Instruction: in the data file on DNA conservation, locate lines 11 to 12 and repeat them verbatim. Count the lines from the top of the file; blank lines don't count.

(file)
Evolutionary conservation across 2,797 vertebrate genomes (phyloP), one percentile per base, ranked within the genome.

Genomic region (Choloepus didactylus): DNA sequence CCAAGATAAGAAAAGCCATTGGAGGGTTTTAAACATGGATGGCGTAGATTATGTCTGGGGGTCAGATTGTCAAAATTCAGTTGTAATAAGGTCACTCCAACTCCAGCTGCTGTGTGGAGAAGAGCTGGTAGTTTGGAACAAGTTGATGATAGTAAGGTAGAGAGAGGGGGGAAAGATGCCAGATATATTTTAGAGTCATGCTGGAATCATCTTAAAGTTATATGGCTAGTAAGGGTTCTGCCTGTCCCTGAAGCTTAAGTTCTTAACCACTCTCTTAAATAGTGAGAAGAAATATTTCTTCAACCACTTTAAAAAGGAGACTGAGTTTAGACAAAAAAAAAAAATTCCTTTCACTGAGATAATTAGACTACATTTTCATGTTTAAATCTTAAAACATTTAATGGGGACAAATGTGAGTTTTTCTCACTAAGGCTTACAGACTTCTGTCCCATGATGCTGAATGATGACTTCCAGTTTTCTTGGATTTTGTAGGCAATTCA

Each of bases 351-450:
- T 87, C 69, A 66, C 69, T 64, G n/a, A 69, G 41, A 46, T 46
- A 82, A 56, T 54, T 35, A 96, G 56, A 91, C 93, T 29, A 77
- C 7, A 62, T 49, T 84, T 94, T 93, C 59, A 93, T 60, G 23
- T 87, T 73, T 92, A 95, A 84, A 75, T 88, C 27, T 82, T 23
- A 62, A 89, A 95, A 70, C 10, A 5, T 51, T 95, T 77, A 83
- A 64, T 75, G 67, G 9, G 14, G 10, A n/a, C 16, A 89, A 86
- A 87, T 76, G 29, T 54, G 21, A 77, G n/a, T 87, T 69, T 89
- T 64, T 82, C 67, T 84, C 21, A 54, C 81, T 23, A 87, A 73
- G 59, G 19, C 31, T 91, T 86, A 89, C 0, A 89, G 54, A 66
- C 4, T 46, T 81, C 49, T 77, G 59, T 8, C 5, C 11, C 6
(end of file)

- T 64, T 82, C 67, T 84, C 21, A 54, C 81, T 23, A 87, A 73
- G 59, G 19, C 31, T 91, T 86, A 89, C 0, A 89, G 54, A 66